A total of 35 ARCs were assessed across the country, including both urban and rural areas to study the facilities available for PEP against rabies. Among them, 27 (77.1%) belonged to Government facility and 08 (22.9%) were from the private set-up. Similarly, 26 (74.3%) ARCs were from urban areas and 09 (25.7%) were from rural areas [Table 1].
Table 1: Profile and infrastructural facilities of the anti.rabies clinics (n=35)

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All the ARCs were easily accessible to the exposed individuals. The medical officers and paramedics were available at all the ARCs; similarly, continuous power supply was also present. The cold chain facilities available were domestic refrigerator, ice-lined refrigerator (ILR), and deep freezer; 34 (97.1%) stored ARV in the domestic refrigerator and 1 (2.9%) in ILR. All the studied ARCs had general outpatient registers; whereas, the register for animal exposures was present in only 62.1% of ARCs and the case record forms for details regarding animal exposures and PEP provided were present in only 17.1% of them. The stock registers of ARV and RIG were maintained at only 69.9% of the ARCs [Table 1].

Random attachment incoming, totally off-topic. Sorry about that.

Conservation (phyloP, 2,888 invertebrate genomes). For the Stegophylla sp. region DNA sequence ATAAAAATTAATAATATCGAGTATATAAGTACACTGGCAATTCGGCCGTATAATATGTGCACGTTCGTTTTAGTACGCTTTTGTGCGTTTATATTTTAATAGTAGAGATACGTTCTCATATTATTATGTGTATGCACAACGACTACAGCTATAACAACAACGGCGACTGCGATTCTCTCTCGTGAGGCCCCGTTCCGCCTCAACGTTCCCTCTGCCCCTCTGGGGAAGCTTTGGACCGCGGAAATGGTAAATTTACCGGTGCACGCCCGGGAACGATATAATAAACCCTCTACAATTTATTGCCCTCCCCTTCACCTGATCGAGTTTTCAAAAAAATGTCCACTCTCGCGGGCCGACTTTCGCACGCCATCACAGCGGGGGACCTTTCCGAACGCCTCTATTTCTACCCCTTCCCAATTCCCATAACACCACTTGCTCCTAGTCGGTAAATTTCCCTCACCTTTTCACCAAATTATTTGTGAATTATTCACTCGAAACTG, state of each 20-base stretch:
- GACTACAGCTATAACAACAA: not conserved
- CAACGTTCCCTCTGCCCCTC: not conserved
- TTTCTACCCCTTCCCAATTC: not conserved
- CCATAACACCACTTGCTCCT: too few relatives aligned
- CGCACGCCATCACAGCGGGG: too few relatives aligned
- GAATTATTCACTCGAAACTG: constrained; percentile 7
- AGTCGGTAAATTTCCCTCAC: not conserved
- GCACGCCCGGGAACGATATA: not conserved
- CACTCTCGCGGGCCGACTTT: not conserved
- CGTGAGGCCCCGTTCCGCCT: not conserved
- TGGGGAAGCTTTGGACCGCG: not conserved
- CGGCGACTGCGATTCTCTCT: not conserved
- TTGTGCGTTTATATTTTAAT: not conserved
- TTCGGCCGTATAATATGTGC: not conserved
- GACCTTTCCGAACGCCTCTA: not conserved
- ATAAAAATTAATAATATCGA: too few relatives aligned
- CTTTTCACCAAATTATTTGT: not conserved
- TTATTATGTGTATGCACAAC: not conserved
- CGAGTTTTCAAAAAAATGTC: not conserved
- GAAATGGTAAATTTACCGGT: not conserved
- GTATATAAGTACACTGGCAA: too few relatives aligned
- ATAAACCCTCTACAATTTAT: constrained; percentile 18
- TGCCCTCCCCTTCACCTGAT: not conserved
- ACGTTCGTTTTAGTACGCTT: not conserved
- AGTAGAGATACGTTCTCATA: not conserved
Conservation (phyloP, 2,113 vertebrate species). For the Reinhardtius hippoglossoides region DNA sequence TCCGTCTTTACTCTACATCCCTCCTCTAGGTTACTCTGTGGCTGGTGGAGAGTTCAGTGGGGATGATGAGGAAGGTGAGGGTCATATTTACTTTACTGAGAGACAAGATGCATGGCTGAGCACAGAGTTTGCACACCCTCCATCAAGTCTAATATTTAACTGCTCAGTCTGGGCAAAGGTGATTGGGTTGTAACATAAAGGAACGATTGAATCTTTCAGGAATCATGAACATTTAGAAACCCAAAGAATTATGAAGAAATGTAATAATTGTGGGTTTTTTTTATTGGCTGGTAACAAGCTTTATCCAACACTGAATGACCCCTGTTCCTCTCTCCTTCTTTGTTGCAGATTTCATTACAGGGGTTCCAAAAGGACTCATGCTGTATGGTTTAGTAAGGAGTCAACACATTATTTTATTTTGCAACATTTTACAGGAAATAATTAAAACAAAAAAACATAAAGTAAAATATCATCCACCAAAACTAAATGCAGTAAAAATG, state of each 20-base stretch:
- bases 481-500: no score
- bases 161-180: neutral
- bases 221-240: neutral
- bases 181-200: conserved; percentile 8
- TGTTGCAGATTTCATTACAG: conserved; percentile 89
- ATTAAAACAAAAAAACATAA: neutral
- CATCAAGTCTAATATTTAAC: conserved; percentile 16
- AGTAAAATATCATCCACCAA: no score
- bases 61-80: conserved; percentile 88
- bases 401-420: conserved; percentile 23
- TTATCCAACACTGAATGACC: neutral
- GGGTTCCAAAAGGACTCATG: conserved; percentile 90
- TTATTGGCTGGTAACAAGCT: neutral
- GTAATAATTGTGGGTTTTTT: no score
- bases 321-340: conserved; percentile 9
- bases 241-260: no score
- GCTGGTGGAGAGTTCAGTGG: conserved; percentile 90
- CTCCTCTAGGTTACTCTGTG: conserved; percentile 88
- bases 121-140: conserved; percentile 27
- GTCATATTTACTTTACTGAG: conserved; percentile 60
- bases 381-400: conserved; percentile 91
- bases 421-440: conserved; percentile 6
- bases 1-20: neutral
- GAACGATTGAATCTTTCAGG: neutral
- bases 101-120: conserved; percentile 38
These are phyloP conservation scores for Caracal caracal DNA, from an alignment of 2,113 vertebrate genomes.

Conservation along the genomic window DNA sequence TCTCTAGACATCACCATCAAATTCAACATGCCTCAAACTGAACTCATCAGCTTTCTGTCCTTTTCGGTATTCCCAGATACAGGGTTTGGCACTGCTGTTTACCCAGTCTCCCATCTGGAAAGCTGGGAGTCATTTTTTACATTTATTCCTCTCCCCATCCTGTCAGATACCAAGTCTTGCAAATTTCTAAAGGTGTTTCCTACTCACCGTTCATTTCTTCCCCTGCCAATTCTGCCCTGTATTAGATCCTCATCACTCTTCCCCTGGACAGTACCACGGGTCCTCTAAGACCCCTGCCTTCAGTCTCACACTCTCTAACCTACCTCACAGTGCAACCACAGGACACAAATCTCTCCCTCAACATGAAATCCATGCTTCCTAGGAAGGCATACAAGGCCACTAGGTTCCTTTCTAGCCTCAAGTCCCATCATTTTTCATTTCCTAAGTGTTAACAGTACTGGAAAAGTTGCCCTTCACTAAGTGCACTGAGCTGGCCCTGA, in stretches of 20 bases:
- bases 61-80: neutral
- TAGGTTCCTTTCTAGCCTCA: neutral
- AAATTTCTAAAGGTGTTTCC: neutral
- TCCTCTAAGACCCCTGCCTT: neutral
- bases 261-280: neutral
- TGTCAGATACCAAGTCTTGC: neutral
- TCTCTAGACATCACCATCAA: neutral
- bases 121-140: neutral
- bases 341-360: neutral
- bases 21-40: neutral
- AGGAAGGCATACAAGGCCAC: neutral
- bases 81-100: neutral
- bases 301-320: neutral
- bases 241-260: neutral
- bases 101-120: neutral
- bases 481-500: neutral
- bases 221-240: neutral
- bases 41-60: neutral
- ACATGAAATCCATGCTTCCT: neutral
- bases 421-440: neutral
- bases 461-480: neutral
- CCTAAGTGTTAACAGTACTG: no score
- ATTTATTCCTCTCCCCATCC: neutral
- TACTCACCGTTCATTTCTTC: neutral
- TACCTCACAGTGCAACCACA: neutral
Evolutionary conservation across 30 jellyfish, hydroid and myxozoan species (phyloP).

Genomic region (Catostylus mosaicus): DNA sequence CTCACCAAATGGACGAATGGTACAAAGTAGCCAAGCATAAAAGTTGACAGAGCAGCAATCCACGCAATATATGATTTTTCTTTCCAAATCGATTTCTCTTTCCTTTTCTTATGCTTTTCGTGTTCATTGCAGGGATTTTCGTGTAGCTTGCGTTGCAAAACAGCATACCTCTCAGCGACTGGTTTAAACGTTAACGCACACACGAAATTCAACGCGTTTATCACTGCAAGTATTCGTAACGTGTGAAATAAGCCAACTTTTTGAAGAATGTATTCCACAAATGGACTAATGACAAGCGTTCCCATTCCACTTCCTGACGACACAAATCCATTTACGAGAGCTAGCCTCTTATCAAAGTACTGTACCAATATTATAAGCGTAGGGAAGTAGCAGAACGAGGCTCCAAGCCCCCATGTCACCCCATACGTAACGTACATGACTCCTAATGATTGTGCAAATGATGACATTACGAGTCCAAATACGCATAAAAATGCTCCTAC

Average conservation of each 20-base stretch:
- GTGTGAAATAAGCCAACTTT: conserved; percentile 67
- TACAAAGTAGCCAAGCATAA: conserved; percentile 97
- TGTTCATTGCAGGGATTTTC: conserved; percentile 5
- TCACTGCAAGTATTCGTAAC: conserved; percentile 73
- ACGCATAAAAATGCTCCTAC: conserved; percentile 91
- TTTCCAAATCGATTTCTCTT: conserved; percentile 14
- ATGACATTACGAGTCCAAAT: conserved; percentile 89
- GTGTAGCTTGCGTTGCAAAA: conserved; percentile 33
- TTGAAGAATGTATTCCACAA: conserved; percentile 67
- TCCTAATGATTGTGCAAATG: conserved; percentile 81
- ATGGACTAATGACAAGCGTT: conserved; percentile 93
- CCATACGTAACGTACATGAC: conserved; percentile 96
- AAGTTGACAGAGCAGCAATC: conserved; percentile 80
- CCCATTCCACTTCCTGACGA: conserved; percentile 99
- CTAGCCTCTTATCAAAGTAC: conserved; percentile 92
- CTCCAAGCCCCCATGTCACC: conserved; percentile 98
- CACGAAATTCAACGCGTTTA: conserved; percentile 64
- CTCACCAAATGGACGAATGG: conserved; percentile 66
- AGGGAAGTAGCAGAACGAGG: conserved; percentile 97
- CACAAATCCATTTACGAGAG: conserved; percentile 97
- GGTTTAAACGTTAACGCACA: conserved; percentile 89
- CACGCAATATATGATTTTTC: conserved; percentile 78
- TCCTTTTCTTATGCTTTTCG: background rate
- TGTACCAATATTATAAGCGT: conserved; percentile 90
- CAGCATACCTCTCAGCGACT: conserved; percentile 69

On an average, about 10 new cases of animal/dog bites were seen in these ARCs/day. The wound washing facilities were present in only 54.3%. All the anti-rabies clinics had ARVs and the vaccines used were Abhayrab, Rabipur, Vaxirab N, and Zoonovac V. The route of administration was intramuscular rabies vaccination (IMRV) in 54.3% of the ARCs and by intradermal rabies vaccination (IDRV) in 45.7% of ARCs. All Government institutions (except one) provided ARV free of cost. The stock-out of rabies vaccines in the government ARCs was 18.5%; whereas, some or the other brands of ARV was always available at all the private ARCs [Table 2].
Table 2: Attributes related to postexposure prophylaxis facilities at the anti - rabies clinics

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RIG was available and used only in 19 (54.3%) of the ARCs [Table 2]. The use of equine RIG (ERIG) was in 63.2%, and human RIG was 36.8% of the ARCs. They were given free of cost in all the Government ARCs. The RIGs were given by exclusive local wound infiltration in 17 (58.6%) ARCs; both by local and remaining by systemic route in 12 (31.4%) ARCs. The stock-out of RIGs was more in private (50%) than in the Government health facility (40.7%) [Table 2].


   Discussion Top